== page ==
4. The Justice League of America (created by Gardner Fox) - DC's shining beacon of super teams combining all the very best DC characters in one magazine. I mean, holy crap, any group that includes; Batman, Superman, Green Lantern, Wonder Woman, Flash & Aqua Man is a force to be reckoned with. As an occasional DC reader the JLA gave me a hit of their best characters for the price of one comic.

5. The Defenders (created by Roy Thomas & Ross Andru) - I struggled to decide on my fifth pick. I quite liked DC's Legion of Super Heroes, a space based team, led at times by Superboy, made up of alien heroes from a future world who didn't appear in any other titles. I considered The Watchmen, from Alan Moore's excellent graphic novel, but they were never really a genuine ongoing team (in my eyes at least). But at heart I'm a Marvel kid so I plumped for Marvel's secondary super team The Defenders. The early issues saw a pretty cool core team of Doctor Strange, Hulk & Namor the Sub-Mariner and soon added the Silver Surfer and Valkyrie.


Friday, 6 December 2013

Top 5 Comic Book Superheroes

Some Twitter pals got me thinking about my favourite b-list Superheroes the other day and inevitably that also got me thinking about my a-list too. I spent a lot of time reading comics as a kid, probably too much if I'm honest, but I still have a lot of love for them.

1. Spider-man (created by Stan Lee & Steve Ditko) - Spidey was always number one for me. The late sixties cartoon series (with it's character defining theme tune) was probably where I first discovered him, either that or the late seventies live-action TV show starring Nicholas Hammond. Watch either now and you'll probably struggle to see much to admire but back then you took your thrills where you could and seeing some bloke climbing skyscrapers in an ill-fitting costume was way more exciting than anything else at the time. I got into comics entirely thanks to Spider-man. Initially the UK produced black & white reprints but soon after the full colour US originals. Spider-Man was a hero it was easy to identify with, funny and sharp witted yet a bit awkward in normal life.

2. Batman (created by Bob Kane & Bill Finger) - Again it was the kitsch TV series that first got me interested in Batman. I was a confirmed Marvel Comics fan though and didn't have a lot of time for DC comics but the Batman series is one of the best superhero tales ever written. I would buy DC titles occasionally (usually if the latest Marvel title wasn't in and I didn't want to go home empty handed) and the various Batman comics were always good value. Frank Miller's Dark Knight era got me reading more regularly and for a long time the films were the only really successful superhero franchise on the big screen.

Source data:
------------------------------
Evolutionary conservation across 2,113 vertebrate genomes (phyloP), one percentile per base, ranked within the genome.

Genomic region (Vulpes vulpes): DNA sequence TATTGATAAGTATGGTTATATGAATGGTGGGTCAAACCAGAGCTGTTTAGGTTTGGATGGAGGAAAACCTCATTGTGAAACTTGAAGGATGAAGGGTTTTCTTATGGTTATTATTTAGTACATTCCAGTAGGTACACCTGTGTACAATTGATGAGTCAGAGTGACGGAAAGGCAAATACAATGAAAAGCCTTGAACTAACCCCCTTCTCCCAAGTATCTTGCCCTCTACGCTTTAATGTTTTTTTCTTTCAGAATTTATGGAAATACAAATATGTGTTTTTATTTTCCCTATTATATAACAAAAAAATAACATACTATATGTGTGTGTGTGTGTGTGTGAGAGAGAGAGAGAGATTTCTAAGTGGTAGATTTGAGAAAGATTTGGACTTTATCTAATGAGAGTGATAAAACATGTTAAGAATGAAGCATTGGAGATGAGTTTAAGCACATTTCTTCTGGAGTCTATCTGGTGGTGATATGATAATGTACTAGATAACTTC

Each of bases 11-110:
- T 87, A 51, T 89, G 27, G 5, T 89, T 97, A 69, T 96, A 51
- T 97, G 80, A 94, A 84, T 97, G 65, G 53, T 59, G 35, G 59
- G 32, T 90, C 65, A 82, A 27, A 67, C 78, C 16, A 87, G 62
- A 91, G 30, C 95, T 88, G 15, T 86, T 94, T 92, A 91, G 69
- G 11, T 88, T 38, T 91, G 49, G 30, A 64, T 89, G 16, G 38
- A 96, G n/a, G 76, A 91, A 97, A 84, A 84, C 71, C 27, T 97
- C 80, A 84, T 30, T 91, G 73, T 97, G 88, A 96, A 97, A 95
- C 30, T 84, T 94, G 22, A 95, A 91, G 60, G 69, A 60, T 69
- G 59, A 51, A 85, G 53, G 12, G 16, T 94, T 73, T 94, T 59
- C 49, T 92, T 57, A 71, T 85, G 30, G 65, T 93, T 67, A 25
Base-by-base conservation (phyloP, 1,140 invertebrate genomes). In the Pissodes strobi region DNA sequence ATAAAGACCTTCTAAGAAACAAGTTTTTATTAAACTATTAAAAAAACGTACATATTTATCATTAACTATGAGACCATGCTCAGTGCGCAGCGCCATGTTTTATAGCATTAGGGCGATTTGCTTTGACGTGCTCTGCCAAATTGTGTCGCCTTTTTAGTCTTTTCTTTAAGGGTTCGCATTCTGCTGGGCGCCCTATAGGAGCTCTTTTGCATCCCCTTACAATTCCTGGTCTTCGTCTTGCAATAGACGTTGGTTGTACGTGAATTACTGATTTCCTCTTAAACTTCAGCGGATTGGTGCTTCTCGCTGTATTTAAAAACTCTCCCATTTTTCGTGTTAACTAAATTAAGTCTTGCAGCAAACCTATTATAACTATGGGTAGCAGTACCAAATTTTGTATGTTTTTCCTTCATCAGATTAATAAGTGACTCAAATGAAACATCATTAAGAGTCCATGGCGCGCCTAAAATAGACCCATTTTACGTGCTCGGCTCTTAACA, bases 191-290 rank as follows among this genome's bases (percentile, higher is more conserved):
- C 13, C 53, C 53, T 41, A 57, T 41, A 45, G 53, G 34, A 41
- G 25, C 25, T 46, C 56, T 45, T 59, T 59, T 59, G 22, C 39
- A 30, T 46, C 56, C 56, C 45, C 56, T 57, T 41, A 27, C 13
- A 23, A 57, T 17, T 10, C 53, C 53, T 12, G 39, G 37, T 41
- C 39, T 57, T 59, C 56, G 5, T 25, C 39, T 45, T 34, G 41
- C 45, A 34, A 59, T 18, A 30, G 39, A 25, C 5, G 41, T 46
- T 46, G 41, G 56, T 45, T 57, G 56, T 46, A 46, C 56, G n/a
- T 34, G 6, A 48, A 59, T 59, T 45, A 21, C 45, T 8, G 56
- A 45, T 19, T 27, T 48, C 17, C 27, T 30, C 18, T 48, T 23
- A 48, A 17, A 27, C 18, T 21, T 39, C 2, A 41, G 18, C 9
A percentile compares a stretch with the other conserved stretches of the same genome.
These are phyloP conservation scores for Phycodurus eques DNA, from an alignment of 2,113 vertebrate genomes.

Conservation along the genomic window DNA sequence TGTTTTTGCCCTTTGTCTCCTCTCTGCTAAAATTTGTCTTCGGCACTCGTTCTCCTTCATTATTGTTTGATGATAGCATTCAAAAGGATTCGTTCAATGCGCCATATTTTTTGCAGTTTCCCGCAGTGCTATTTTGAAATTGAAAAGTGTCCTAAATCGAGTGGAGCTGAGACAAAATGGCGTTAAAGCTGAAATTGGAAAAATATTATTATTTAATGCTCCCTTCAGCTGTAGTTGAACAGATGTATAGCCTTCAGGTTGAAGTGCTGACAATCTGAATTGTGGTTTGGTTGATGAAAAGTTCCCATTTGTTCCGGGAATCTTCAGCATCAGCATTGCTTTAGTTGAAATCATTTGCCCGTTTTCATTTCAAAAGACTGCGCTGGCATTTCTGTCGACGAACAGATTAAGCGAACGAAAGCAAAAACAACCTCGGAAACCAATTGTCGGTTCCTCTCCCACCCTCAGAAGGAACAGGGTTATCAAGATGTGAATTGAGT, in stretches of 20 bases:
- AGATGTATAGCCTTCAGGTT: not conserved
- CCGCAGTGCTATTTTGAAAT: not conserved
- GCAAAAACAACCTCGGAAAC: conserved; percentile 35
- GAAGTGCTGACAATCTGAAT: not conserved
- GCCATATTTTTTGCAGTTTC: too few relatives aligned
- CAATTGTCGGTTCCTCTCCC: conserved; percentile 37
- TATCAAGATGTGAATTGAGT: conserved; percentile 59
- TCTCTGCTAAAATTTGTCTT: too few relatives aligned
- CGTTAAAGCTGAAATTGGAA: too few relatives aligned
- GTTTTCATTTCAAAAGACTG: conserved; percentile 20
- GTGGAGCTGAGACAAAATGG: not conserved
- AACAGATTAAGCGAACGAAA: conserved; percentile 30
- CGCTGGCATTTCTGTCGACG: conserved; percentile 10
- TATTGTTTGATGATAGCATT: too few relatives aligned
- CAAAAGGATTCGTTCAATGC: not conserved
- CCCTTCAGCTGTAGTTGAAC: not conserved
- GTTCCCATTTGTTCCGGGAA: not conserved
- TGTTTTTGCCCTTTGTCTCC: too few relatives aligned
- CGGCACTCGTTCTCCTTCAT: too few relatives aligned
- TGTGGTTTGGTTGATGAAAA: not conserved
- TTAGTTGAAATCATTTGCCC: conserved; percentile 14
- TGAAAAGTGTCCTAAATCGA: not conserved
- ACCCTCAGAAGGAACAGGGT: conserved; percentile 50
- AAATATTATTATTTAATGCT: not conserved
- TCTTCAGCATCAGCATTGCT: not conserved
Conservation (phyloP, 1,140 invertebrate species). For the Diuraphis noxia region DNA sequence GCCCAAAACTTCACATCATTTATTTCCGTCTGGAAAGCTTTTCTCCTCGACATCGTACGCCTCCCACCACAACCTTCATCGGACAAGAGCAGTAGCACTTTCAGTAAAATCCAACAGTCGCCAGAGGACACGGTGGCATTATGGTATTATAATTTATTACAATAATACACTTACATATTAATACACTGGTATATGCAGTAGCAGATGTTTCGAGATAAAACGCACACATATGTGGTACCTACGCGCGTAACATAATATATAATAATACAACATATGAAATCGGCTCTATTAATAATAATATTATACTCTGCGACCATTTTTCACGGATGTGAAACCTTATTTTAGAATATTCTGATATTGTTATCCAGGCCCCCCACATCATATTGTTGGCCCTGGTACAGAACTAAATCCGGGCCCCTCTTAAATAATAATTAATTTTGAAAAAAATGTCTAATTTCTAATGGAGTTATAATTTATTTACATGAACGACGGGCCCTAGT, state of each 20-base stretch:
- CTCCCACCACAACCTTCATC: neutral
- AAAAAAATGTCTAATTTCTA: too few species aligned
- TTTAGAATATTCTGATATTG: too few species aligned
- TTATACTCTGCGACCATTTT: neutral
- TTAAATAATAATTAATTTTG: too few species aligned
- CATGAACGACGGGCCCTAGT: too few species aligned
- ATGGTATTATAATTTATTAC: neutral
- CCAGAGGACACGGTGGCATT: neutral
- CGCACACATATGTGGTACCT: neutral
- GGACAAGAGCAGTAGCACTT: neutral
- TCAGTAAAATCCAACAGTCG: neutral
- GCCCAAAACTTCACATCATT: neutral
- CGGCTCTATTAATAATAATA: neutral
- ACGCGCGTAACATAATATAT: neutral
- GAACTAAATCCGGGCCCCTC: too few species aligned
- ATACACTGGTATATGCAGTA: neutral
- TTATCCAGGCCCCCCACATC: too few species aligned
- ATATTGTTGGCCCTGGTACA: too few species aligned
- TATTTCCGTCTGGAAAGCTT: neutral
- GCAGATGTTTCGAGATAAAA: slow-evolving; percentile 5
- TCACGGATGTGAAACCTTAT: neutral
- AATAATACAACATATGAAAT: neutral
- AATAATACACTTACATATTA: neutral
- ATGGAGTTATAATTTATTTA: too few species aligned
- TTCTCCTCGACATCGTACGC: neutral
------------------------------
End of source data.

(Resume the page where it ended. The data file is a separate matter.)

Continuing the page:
3. Wolverine (created by Len Wein & John Romita Sr) - The Chris Claremont era of X-Men titles was what tipped me over the edge. Previously an occasional comic book buyer, discovering The Uncanny X-Men led me into slight obsession with collecting comics. Claremont redefined the X-Men with a new set of characters and costumes. There was a slightly grittier reality. Wolverine was core to this and not your typical all-American hero. He was Canadian for a start, had a dark sense of humour and could be disruptive to the team dynamics. His background story hinted at a troubled past which eventually opened the door to his own series of comics.

4. Iron Man (created by Stan Lee & Jack Kirby) - One of the big five Marvel characters (I think, there's a possibility I'm making that up) who was also a founding member of The Avengers. I read that Stan Lee created billionaire industrialist Tony Stark as the sort of character that Marvel readers would hate. The archetypal capitalist business man that went against the grain of the 60s counter-culture. I'm pretty sure Iron Man wouldn't have featured quite so high in the list without the recent trilogy of films but it was a title I bought & enjoyed for many years.

5. Hulk (created by Stan Lee & Jack Kirby) - Hulk! Smash! Who couldn't love the big green bundle of anger? Another character I first discovered through the TV. The Bill Bixby/Lou Ferringo series was a big part of my Saturday night entertainment growing up and the Hulk comics were great fun too.